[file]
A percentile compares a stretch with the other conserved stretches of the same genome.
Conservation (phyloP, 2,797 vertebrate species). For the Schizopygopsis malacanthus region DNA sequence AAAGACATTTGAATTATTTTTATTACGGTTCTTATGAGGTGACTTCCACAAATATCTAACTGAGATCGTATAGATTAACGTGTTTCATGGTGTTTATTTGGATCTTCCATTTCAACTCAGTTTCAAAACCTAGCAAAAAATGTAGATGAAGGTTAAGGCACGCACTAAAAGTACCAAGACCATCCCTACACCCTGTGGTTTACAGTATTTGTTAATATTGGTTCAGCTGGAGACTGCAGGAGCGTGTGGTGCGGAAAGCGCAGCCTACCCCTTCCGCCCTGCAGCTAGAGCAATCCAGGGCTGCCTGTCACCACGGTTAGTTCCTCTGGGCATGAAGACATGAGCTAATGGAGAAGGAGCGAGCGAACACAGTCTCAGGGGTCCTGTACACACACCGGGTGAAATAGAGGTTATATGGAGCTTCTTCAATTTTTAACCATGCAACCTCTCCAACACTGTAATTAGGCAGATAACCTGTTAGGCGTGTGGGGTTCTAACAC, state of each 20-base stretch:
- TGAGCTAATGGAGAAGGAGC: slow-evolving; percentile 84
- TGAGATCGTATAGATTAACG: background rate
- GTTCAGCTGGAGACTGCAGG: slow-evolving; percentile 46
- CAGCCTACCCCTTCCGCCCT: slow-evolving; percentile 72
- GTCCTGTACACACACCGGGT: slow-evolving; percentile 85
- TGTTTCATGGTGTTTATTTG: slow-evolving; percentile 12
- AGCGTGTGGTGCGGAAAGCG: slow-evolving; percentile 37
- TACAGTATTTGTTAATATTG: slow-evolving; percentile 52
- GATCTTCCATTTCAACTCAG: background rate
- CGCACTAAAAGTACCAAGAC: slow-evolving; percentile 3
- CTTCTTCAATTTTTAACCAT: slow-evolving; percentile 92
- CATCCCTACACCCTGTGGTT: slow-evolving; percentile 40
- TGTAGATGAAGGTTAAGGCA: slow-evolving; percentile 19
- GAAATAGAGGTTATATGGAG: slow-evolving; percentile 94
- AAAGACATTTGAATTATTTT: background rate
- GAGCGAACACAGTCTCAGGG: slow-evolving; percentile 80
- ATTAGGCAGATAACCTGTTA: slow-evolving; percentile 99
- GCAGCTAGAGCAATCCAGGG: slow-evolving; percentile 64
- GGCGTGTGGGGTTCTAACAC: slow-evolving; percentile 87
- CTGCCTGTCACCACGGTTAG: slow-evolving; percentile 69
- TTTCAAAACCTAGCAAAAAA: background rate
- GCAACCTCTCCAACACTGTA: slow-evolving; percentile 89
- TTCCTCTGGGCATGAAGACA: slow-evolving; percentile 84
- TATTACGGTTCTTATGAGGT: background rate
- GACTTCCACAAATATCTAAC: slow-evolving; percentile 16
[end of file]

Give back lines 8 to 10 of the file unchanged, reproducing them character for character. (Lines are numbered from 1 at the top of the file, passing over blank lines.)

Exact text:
- TGTTTCATGGTGTTTATTTG: slow-evolving; percentile 12
- AGCGTGTGGTGCGGAAAGCG: slow-evolving; percentile 37
- TACAGTATTTGTTAATATTG: slow-evolving; percentile 52